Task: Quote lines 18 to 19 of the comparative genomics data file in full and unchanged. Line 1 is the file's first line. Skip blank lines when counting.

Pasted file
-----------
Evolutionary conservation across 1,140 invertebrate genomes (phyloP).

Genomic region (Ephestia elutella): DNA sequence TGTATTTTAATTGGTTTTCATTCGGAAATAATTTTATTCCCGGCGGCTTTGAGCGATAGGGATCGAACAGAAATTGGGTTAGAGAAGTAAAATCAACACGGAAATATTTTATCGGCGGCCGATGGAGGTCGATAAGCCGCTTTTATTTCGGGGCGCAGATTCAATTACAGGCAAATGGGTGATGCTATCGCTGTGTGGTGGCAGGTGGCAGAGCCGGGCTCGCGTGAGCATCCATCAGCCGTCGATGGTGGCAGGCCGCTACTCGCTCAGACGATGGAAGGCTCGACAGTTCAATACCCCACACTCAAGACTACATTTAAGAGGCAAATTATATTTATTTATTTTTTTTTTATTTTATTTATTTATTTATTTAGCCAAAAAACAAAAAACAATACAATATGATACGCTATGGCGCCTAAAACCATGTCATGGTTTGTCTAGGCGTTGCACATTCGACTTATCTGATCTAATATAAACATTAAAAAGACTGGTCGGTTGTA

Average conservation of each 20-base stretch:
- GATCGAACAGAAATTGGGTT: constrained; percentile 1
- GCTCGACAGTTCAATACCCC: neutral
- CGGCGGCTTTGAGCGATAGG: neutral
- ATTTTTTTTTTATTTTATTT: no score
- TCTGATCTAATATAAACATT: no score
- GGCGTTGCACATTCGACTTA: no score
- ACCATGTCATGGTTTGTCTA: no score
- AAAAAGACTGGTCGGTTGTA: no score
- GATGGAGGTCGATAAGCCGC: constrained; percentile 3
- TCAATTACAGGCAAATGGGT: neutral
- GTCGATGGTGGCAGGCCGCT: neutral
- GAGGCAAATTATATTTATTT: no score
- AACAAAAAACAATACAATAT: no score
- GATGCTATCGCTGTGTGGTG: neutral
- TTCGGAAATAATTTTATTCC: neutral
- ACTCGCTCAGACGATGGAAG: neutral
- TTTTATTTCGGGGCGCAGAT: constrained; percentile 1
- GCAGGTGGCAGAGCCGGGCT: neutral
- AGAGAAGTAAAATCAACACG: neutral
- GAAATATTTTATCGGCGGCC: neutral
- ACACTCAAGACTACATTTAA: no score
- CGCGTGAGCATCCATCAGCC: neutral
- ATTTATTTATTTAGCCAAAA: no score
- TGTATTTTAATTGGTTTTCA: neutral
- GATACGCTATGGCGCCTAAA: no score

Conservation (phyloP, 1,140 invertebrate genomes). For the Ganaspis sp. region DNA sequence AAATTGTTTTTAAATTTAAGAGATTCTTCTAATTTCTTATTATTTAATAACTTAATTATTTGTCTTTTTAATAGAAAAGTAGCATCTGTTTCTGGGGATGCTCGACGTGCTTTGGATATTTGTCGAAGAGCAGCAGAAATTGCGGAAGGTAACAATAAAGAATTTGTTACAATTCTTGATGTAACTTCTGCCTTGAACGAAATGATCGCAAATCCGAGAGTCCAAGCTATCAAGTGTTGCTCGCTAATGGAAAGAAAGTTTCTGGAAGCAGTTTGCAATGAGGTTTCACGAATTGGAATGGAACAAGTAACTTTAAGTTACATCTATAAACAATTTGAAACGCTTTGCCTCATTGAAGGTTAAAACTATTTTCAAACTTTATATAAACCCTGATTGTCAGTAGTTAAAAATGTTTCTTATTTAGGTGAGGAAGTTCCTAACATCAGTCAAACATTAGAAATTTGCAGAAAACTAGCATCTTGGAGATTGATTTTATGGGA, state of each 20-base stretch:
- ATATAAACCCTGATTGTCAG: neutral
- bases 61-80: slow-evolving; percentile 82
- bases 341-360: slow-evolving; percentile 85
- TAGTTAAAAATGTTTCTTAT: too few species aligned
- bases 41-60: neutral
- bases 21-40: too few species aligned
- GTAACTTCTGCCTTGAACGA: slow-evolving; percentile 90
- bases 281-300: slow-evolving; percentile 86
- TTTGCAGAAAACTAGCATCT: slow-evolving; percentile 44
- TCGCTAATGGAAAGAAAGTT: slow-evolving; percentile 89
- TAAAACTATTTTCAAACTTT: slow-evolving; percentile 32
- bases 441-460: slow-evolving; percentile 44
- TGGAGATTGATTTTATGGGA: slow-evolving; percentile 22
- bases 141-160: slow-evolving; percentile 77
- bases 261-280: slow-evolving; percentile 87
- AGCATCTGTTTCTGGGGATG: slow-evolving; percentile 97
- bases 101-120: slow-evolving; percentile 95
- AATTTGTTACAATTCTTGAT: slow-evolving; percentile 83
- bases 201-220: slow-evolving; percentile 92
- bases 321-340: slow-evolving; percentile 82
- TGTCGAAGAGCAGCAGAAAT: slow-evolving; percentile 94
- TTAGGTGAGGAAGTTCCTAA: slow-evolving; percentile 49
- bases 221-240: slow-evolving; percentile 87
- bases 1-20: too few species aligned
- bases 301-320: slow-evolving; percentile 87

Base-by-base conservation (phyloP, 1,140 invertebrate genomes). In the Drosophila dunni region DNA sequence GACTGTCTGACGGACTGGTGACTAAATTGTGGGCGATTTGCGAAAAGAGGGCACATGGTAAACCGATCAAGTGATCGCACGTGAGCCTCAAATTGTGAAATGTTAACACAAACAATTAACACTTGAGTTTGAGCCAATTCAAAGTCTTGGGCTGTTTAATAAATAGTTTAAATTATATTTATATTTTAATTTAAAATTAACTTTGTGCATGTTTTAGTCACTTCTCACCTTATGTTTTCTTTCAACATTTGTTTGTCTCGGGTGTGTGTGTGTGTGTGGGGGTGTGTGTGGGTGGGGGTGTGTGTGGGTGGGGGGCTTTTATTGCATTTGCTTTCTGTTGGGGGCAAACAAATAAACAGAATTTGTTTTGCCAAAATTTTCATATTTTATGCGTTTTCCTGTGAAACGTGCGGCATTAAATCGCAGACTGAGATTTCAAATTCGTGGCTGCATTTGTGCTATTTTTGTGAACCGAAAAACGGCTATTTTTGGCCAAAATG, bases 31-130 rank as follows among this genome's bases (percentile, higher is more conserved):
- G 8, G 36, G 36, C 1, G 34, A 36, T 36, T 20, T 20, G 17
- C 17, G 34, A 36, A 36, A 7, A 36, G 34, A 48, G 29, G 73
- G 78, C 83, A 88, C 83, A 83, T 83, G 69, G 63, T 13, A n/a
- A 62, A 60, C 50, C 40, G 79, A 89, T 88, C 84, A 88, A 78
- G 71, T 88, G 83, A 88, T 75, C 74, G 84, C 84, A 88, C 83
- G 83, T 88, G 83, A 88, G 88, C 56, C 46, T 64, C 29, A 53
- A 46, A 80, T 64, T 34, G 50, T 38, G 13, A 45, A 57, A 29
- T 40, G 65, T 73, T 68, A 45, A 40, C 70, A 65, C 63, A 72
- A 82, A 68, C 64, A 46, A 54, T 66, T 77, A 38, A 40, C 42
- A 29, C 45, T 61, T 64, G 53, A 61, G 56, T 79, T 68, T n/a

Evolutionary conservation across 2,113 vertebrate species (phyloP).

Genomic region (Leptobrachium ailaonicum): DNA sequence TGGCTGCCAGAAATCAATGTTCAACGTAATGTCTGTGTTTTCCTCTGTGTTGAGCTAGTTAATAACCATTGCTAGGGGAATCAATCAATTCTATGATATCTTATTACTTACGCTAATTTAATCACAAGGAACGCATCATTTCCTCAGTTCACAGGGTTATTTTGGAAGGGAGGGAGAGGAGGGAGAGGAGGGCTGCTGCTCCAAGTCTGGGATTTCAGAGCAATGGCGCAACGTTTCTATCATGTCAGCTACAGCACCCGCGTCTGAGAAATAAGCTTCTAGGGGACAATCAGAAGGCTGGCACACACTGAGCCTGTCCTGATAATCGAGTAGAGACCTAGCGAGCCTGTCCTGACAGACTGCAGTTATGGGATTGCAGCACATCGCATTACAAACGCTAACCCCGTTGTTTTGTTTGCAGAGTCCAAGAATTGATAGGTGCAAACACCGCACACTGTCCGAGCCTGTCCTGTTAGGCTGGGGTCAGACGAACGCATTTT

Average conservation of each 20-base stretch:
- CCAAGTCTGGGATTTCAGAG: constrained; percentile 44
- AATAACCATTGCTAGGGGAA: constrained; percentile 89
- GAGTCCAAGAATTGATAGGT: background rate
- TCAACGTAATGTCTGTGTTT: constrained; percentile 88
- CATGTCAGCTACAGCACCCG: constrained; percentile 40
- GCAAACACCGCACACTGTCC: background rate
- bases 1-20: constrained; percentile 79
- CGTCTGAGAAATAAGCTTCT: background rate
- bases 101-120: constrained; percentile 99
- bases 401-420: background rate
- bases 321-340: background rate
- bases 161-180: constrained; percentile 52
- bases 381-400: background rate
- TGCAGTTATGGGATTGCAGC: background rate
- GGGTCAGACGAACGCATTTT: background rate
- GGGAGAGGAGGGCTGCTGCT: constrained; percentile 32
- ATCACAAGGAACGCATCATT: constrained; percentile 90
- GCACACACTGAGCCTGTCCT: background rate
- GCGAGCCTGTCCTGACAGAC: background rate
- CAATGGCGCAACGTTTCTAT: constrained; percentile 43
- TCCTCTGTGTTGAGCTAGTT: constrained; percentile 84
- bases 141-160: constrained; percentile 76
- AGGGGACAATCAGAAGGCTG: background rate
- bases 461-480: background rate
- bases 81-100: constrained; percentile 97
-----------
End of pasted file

- TTCGGAAATAATTTTATTCC: neutral
- ACTCGCTCAGACGATGGAAG: neutral